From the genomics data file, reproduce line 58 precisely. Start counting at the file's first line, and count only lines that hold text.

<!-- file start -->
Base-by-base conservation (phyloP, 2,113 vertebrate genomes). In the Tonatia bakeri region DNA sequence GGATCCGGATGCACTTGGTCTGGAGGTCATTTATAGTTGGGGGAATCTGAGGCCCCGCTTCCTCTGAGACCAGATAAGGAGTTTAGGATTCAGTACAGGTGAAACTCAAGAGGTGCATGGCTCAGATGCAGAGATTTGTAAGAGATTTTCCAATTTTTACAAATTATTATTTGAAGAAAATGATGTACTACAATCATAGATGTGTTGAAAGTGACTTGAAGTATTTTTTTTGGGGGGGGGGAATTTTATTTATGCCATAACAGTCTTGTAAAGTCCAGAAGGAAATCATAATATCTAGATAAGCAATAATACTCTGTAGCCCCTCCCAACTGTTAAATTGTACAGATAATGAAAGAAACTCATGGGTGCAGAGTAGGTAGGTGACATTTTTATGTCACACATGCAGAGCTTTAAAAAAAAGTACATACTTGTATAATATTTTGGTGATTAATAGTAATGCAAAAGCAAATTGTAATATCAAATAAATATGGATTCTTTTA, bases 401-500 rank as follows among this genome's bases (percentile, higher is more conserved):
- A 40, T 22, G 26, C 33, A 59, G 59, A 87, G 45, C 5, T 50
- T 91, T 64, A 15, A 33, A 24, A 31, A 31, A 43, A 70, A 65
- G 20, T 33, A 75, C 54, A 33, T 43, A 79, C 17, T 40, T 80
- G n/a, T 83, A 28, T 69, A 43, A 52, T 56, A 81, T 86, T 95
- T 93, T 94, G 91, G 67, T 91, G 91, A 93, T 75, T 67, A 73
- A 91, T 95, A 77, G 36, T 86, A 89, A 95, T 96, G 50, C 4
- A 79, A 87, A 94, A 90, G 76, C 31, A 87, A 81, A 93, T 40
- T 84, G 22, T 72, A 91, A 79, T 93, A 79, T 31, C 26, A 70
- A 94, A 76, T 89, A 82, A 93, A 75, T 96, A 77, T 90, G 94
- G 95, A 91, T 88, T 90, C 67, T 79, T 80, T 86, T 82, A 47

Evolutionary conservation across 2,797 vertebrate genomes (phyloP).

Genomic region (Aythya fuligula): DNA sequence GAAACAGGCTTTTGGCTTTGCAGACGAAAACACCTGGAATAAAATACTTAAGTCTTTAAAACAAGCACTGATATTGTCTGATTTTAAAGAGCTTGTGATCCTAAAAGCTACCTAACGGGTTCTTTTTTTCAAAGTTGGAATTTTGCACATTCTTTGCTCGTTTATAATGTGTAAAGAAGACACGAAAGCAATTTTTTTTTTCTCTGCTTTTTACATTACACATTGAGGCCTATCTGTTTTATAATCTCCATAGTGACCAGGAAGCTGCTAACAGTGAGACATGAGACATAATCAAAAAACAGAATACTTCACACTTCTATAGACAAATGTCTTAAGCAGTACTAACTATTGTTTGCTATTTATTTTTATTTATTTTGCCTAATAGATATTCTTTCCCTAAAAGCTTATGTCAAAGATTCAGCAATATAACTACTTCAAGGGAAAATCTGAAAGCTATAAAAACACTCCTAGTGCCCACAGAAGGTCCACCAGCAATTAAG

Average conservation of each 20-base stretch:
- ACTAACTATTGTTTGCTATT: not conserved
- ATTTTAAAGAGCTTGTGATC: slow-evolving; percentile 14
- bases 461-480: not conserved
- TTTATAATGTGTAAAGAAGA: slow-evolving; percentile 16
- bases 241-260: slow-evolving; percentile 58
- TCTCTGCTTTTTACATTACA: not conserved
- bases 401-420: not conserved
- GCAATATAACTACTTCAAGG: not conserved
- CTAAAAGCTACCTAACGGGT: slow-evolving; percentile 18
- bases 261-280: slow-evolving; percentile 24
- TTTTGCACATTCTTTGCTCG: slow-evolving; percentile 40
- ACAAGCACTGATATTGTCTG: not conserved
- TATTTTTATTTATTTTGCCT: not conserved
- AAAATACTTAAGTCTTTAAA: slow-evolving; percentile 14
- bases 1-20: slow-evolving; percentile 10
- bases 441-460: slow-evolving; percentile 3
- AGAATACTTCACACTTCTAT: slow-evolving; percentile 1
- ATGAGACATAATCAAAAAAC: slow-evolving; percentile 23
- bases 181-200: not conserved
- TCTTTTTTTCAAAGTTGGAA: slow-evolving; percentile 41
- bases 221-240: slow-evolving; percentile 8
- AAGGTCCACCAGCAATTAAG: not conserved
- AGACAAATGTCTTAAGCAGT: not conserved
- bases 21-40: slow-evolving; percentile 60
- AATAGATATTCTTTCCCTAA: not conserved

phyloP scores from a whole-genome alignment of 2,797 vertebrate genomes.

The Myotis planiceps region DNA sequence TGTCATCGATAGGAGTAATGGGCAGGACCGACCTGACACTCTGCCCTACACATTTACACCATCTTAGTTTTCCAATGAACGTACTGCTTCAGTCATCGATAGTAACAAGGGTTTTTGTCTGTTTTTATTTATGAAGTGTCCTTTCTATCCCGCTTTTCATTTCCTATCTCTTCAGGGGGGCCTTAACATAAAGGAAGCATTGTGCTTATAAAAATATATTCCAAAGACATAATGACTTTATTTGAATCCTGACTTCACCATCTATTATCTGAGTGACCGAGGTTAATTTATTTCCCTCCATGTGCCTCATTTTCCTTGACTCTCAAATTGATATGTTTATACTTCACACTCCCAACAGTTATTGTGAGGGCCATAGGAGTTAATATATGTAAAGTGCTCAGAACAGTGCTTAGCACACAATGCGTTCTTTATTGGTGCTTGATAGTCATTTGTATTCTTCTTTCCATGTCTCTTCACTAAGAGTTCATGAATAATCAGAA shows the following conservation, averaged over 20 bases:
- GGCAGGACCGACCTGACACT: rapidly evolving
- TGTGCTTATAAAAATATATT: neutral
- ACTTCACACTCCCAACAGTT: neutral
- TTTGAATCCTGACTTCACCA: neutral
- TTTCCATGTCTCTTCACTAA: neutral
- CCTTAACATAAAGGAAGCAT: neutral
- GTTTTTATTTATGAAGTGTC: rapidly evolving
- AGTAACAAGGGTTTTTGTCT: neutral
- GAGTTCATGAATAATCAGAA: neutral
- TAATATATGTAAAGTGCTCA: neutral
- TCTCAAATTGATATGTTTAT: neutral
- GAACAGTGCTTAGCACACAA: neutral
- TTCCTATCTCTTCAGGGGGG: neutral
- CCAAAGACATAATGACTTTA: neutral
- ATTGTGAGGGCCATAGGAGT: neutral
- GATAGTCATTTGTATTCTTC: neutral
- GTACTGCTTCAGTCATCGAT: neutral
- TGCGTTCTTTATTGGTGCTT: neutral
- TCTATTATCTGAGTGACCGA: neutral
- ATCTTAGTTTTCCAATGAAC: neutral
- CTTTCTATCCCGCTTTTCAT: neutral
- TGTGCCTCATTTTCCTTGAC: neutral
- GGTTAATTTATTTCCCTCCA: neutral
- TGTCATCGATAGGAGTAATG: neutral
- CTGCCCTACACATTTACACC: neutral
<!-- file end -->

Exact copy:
- GTACTGCTTCAGTCATCGAT: neutral